Ewout published OMS Dinner Cards: In more than 20 world languages on Amazon.
“MS was a new beginning in my life”
Ewout (1983), web coordinator for the Faculty of Psychology and Neuroscience and the School of Business and Economics
“Since I was diagnosed with Multiple Sclerosis four years ago, I eat and live differently. Around the time I was diagnosed, I heard about a woman with MS who followed an MS diet and was still free of symptoms after more than 35 years. When I first heard this, I began searching online and came across the ‘Recovery Program’ from Australian doctor George Jelinek. I decided to give it a chance and cleared out my fridge and pantry. If it didn’t have any effect after a year, I would switch to regular drugs to suppress the complaints I had.
Since then, I eat vegan with fish and avoid saturated, modified fat and milk protein. So I don’t eat milk products anymore, but I do eat fish, fresh vegetables and fruits and also rice and pasta, bread and nuts. In addition, I take 20 grams of omega-3 fatty acids per day, in the form of flaxseed oil, plus a vitamin D3 supplement, and sometimes vitamin B12. I also work out a few times a week, and I meditate regularly. According to Jelinek, smoking, lack of exercise, poor diet, stress and lack of sunlight are factors that affect the course of MS significantly.”
“Since then, I’ve fully recovered from all the symptoms I had when I was diagnosed with MS. Medications may also partially suppress symptoms, but I never started taking them. I also managed to escape the decline into physical disability, which is considered ‘normal’ in the clinical portrait of MS. MS manifests differently in everyone, but it generally involves a series of lifelong symptoms. I put normal in quotes because for many people the decline is not necessary. The diet doesn’t work for only one in twenty MS patients. But it does work for the others if they’re consistent with it.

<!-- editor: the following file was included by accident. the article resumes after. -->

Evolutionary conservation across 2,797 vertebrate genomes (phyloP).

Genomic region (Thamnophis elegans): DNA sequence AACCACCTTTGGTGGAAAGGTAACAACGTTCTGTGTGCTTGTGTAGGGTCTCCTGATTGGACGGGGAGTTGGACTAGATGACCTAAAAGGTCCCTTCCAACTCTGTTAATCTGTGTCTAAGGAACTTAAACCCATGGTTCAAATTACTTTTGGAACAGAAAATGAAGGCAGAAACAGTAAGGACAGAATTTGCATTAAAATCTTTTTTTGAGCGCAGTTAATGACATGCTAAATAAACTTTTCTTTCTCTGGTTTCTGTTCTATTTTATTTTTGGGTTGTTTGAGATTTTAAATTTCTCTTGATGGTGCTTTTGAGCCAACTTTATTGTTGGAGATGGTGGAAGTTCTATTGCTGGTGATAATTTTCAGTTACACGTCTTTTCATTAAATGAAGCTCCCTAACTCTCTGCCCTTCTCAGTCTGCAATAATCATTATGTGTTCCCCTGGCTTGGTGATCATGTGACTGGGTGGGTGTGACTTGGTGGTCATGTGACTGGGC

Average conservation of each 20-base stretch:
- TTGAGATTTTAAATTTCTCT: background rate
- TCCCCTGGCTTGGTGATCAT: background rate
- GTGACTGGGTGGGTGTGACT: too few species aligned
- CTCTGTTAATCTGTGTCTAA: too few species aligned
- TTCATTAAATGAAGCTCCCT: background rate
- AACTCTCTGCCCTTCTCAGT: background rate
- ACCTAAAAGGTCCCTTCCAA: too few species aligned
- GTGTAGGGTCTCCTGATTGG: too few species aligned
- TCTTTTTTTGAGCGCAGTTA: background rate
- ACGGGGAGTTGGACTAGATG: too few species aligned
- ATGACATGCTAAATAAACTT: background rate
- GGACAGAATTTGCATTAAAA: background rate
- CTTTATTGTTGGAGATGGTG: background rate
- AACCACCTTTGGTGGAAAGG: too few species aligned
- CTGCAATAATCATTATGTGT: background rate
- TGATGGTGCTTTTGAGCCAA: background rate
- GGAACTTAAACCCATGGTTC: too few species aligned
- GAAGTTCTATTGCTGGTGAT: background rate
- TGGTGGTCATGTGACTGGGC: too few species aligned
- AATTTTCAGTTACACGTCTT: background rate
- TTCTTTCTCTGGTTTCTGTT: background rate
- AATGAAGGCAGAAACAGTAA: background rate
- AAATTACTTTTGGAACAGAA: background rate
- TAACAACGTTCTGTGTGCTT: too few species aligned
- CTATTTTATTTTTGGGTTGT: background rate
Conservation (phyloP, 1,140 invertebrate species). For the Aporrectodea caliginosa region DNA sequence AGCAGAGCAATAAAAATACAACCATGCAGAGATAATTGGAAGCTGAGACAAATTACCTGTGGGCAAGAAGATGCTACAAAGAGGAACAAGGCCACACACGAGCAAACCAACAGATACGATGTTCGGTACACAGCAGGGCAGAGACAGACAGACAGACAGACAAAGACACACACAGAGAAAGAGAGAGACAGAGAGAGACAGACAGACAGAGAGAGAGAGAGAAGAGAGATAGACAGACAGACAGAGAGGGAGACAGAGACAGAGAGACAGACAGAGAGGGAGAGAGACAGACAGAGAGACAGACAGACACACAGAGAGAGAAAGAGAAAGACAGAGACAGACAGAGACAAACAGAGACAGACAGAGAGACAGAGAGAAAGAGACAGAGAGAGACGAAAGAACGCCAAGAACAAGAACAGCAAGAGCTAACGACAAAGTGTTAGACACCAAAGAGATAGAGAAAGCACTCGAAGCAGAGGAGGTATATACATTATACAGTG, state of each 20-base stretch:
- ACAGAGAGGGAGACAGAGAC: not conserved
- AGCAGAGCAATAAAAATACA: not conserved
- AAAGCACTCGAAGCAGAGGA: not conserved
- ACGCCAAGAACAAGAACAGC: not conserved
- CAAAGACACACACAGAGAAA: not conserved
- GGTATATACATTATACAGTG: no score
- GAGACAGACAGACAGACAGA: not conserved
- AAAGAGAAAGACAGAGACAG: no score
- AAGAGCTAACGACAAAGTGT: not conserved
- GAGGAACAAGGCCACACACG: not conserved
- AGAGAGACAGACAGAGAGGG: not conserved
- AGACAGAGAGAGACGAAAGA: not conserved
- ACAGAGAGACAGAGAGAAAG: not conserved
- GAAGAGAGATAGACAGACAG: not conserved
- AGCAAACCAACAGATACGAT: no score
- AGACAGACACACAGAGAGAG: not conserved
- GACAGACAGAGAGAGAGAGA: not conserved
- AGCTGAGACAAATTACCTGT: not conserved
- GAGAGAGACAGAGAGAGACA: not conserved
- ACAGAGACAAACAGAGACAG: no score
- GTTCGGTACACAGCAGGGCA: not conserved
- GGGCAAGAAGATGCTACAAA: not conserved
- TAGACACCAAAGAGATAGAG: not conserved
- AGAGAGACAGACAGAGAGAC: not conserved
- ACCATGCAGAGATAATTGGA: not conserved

This initially requires a lot of self-discipline and inventiveness. In the beginning, I ate bread with lettuce and mustard, because I had no idea what I could do differently. Now I eat humus, and I make olive tapenade or grilled peppers on bread. In social gatherings, it is sometimes difficult, like when pie is served at work, or if there are croquettes at a party for the umpteenth time, or if you need to find out which dishes at a restaurant fit into your diet. You have to stay strong. And I can also imagine that if you’ve had MS for ten years and you’re no longer able to work, and you hear about the diet for the first time, that you’ve already accepted many of the symptoms. But I was immediately very motivated to not end up in a wheelchair.”
“The forerunner of George Jelinek, Prof. Roy Swank, had his research into diet and MS published in The Lancet, but one publication is not enough to achieve a paradigm shift. It also wasn’t as easy as 1-2-3 to convince people that the earth is round and not flat. Pharmacists and physicians are much more interested in research into medicines. When people ask me, ‘If this is true, then why doesn’t my neurologist know about it?’, I don’t have an easy answer. But I don’t have missionary zeal to get every MS patient to try this. I’ve set up a website for people who want more information about it and will soon add more recipes that fit into the diet. But otherwise, I say: ‘It’s your health; you don’t have to do it for me.’
I go running twice a week, at distances of sometimes 16 km. The diagnosis of MS was a new beginning in my life; it spurred me to develop this lifestyle. But I no longer feel like a patient. My girlfriend now eats the same things, which makes it a lot easier. In early January we’re going to start a new life in Barcelona. She is a researcher and I hope to teach English to Spanish professionals. I was ready for something else, and along with a career coach at UM, I found that my love of language and public speaking can be combined into teaching. Spain speaks to me in terms of climate and culture. It’s a big step, but I love the unknown.”
What simple recipe do you regularly serve up at home?
- A cup of almonds
- Half a cup of flaxseeds
- 2 cloves of garlic
- 2 tablespoons of balsamic vinegar
- 2 tablespoons of extra virgin olive oil
- Sea salt (to taste)
- Grind the flaxseeds in a food processor until most of the seeds are broken.
- Add the almonds and grind to a fine mixture.
- Press two cloves of garlic. Then add the garlic, along with the olive oil and balsamic vinegar to the mixture. Add sea salt to taste.
- Leave the food processor running so the mixture binds together and forms a sort of doughy texture. If necessary, add more olive oil.
- Divide into three to four burgers using a mould or your hands.
Serve on a fat-free and milk-free bun with vegetables (i.e. cucumber, tomato, pickle, lettuce) and condiments of your choice (i.e. mustard and ketchup).
Source: Femke Kools / Maastricht University, 2014. Published with consent of the author.